Retail Re-purposing: Thoughts from a Lawyer

25th September 2020

Logistics BusinessRetail Re-purposing: Thoughts from a Lawyer

With all eyes firmly upon the changing face of retail, accelerated by the strange times we find ourselves in, we are seeing more focus in the commercial real estate market on the re-purposing of certain retail offerings, including to office, leisure, ‘dark kitchens’, fulfilment and distribution centres or a combination thereof. Re-purposing has been aided by the introduction of the new E use class which now covers retail, offices, light industrial and some leisure and potentially general industrial. Whilst re-purposing might seem attractive given the current shortage of land available for new logistics centres, there are important legal considerations to be aware of.

Storage and distribution still fall within use class B8 and have not been included within the new E class, so planning permission will be needed for the change of use from retail. Large retail units and retail parks are often located adjacent to or near residential dwellings, meaning that strict conditions restricting delivery hours and the number of HGVs accessing the site are likely to be imposed on any planning permission. We are also seeing an increase in conditions requiring the use of electric vehicles. However, there can be no question that the introduction of electric vehicles to support the last mile delivery offering, leaving inner city roads less congested both from a traffic and pollution perspective, is beneficial.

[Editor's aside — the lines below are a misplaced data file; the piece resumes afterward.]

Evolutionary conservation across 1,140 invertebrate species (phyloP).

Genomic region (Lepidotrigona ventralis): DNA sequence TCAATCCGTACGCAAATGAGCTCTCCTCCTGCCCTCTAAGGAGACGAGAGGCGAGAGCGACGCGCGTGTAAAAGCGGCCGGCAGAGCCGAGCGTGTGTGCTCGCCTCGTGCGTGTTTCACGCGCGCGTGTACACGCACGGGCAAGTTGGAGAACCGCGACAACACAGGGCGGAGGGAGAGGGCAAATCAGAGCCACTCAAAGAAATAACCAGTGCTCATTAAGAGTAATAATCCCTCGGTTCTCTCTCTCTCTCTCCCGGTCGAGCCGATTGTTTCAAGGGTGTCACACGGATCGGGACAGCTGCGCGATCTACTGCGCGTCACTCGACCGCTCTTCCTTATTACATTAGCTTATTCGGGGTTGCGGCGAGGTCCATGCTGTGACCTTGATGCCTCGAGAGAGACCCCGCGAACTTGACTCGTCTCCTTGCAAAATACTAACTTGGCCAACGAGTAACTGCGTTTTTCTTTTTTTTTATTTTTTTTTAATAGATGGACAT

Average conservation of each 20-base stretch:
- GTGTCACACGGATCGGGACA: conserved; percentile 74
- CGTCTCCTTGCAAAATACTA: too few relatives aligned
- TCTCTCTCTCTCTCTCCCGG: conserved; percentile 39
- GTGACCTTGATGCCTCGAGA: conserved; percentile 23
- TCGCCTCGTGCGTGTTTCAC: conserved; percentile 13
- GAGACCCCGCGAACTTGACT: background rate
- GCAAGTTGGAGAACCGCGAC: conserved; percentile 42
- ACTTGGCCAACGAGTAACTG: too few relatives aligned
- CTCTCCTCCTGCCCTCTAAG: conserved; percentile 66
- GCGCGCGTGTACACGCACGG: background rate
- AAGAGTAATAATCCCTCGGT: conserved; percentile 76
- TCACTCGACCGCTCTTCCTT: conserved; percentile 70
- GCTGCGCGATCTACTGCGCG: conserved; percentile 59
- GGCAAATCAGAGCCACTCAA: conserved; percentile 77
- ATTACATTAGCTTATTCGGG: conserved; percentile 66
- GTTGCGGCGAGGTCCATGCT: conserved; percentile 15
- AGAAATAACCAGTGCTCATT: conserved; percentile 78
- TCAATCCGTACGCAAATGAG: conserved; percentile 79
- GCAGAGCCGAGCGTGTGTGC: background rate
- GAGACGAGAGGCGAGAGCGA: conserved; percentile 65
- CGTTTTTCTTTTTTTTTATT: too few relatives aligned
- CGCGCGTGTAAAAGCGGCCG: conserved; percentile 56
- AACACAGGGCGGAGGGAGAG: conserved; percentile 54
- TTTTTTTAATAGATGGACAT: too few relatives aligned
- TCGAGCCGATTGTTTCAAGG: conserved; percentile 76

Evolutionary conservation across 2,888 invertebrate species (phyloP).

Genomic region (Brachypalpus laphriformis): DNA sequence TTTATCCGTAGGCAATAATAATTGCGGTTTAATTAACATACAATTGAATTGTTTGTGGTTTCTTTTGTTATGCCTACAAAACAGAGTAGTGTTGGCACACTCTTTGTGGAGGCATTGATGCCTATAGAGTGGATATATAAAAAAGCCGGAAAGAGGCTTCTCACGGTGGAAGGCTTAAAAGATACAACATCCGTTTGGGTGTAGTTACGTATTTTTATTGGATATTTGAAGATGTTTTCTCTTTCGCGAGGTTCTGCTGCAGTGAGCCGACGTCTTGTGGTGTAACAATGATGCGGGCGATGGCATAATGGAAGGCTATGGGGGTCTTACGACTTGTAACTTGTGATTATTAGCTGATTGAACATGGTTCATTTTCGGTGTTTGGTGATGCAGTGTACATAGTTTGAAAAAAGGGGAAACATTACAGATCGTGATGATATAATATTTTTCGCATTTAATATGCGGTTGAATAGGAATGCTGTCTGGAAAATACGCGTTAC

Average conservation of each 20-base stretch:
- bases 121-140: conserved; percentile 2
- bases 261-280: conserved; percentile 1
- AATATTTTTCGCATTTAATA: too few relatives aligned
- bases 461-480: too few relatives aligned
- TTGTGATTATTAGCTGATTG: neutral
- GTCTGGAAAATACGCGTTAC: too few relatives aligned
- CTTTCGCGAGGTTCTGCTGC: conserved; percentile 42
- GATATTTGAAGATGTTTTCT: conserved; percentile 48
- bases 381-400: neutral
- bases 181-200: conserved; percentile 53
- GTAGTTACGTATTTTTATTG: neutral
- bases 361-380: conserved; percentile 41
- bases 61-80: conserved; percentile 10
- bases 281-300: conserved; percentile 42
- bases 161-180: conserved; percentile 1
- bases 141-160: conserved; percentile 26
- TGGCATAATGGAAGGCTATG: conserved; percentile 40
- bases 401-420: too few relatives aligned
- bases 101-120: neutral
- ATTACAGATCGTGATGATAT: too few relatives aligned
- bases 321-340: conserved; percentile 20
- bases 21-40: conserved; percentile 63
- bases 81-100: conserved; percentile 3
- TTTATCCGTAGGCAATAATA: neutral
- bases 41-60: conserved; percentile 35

There is then the challenge around the layout to the site and the buildings themselves. Again, planning permission may be required for physical works. The existing turning circles may not be sufficient to cater for the volume of delivery vehicles along with entry and exit points to the site itself. If existing buildings are to be retained, the height of those may mean that the internal fit out of any targeted occupiers (especially where there is more focus on automation) will need to be reviewed.

Sustainability, not only in the materials used in relation to construction or refurbishment of the buildings themselves but also operationally from a tenant’s perspective, will be key considerations for any investor or developer especially as we are seeing more focus on responsible investing from an ESG angle. Wellbeing initiatives such as green spaces and creating more naturally lit environments are also key drivers to attracting motivated employees.

In summary, there is no doubt that with fluctuating demands or an acceleration of an already growing market, redundant retail space is being utilised in ways that are becoming more elaborate and creative. But, from an investment perspective, it is important ensure that the time and cost of overcoming any legal pitfalls is factored into the business plan. by Victoria Towers (pictured) and Victoria du Croz.